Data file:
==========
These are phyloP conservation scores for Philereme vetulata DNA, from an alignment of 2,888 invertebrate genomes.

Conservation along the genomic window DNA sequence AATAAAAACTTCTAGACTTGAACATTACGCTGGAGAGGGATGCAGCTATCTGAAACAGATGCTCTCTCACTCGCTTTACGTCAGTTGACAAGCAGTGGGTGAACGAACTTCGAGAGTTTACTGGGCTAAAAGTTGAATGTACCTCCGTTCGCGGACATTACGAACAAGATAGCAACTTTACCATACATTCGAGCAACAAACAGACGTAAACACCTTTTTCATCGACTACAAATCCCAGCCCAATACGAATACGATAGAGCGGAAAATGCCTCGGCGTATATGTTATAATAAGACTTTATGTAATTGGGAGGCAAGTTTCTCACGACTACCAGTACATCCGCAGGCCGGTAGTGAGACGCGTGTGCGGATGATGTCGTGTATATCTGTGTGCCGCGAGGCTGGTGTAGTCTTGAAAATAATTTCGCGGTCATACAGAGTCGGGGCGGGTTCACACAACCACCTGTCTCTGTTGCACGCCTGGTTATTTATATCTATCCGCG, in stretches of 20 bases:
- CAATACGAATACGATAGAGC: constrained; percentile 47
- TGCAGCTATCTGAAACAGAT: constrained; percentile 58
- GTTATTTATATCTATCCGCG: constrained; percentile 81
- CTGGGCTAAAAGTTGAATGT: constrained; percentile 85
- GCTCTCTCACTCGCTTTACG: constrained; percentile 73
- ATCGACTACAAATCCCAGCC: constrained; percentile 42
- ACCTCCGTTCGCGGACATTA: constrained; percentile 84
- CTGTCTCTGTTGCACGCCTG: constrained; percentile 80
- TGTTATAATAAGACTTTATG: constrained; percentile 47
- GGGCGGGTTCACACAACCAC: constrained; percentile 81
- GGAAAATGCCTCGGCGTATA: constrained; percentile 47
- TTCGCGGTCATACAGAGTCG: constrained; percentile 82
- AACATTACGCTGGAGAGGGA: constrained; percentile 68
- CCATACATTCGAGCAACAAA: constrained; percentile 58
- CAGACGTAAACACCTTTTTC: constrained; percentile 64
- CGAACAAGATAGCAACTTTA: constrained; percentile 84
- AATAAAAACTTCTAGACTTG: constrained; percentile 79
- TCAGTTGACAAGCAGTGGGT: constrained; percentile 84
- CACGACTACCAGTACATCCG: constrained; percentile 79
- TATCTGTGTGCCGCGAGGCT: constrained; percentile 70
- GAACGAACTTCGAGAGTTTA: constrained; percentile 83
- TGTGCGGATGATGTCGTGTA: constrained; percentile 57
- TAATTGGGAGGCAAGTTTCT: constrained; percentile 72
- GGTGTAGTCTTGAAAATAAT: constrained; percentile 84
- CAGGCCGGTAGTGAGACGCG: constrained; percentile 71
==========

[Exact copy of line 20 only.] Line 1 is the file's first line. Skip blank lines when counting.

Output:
- TCAGTTGACAAGCAGTGGGT: constrained; percentile 84